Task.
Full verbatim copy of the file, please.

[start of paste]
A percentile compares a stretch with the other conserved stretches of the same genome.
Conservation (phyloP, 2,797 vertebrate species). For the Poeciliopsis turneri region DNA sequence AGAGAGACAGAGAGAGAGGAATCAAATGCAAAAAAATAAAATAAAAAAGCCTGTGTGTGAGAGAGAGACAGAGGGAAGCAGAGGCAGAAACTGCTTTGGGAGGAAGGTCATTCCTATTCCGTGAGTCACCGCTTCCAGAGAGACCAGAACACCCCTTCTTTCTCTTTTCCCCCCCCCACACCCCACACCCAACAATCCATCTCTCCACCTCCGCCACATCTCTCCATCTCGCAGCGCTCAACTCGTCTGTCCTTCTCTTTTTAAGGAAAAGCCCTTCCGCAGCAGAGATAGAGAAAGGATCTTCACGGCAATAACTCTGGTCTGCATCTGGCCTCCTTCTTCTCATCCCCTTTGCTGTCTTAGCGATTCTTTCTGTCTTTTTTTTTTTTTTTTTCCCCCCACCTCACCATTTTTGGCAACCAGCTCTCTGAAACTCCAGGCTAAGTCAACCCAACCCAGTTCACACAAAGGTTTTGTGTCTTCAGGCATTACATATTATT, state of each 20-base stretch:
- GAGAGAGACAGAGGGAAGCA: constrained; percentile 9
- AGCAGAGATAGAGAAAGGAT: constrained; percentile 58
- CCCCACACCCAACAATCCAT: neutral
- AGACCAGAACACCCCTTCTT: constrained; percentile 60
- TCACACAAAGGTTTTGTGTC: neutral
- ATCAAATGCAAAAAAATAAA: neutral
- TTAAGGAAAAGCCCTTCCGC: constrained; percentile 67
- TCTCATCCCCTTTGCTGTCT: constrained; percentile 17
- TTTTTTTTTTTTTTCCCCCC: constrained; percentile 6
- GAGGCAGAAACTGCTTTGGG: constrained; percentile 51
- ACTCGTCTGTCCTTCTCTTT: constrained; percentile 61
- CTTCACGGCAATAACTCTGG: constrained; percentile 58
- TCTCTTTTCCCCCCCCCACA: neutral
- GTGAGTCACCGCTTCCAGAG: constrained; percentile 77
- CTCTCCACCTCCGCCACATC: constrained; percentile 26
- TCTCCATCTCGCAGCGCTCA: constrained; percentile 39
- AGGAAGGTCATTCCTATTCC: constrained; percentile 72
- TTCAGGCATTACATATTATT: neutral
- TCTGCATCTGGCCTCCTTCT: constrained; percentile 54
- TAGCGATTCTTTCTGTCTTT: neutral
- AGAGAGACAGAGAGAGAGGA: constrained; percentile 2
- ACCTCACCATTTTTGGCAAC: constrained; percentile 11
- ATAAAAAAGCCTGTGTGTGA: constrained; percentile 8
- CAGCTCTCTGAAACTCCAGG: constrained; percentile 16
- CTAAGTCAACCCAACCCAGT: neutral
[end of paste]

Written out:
A percentile compares a stretch with the other conserved stretches of the same genome.
Conservation (phyloP, 2,797 vertebrate species). For the Poeciliopsis turneri region DNA sequence AGAGAGACAGAGAGAGAGGAATCAAATGCAAAAAAATAAAATAAAAAAGCCTGTGTGTGAGAGAGAGACAGAGGGAAGCAGAGGCAGAAACTGCTTTGGGAGGAAGGTCATTCCTATTCCGTGAGTCACCGCTTCCAGAGAGACCAGAACACCCCTTCTTTCTCTTTTCCCCCCCCCACACCCCACACCCAACAATCCATCTCTCCACCTCCGCCACATCTCTCCATCTCGCAGCGCTCAACTCGTCTGTCCTTCTCTTTTTAAGGAAAAGCCCTTCCGCAGCAGAGATAGAGAAAGGATCTTCACGGCAATAACTCTGGTCTGCATCTGGCCTCCTTCTTCTCATCCCCTTTGCTGTCTTAGCGATTCTTTCTGTCTTTTTTTTTTTTTTTTTCCCCCCACCTCACCATTTTTGGCAACCAGCTCTCTGAAACTCCAGGCTAAGTCAACCCAACCCAGTTCACACAAAGGTTTTGTGTCTTCAGGCATTACATATTATT, state of each 20-base stretch:
- GAGAGAGACAGAGGGAAGCA: constrained; percentile 9
- AGCAGAGATAGAGAAAGGAT: constrained; percentile 58
- CCCCACACCCAACAATCCAT: neutral
- AGACCAGAACACCCCTTCTT: constrained; percentile 60
- TCACACAAAGGTTTTGTGTC: neutral
- ATCAAATGCAAAAAAATAAA: neutral
- TTAAGGAAAAGCCCTTCCGC: constrained; percentile 67
- TCTCATCCCCTTTGCTGTCT: constrained; percentile 17
- TTTTTTTTTTTTTTCCCCCC: constrained; percentile 6
- GAGGCAGAAACTGCTTTGGG: constrained; percentile 51
- ACTCGTCTGTCCTTCTCTTT: constrained; percentile 61
- CTTCACGGCAATAACTCTGG: constrained; percentile 58
- TCTCTTTTCCCCCCCCCACA: neutral
- GTGAGTCACCGCTTCCAGAG: constrained; percentile 77
- CTCTCCACCTCCGCCACATC: constrained; percentile 26
- TCTCCATCTCGCAGCGCTCA: constrained; percentile 39
- AGGAAGGTCATTCCTATTCC: constrained; percentile 72
- TTCAGGCATTACATATTATT: neutral
- TCTGCATCTGGCCTCCTTCT: constrained; percentile 54
- TAGCGATTCTTTCTGTCTTT: neutral
- AGAGAGACAGAGAGAGAGGA: constrained; percentile 2
- ACCTCACCATTTTTGGCAAC: constrained; percentile 11
- ATAAAAAAGCCTGTGTGTGA: constrained; percentile 8
- CAGCTCTCTGAAACTCCAGG: constrained; percentile 16
- CTAAGTCAACCCAACCCAGT: neutral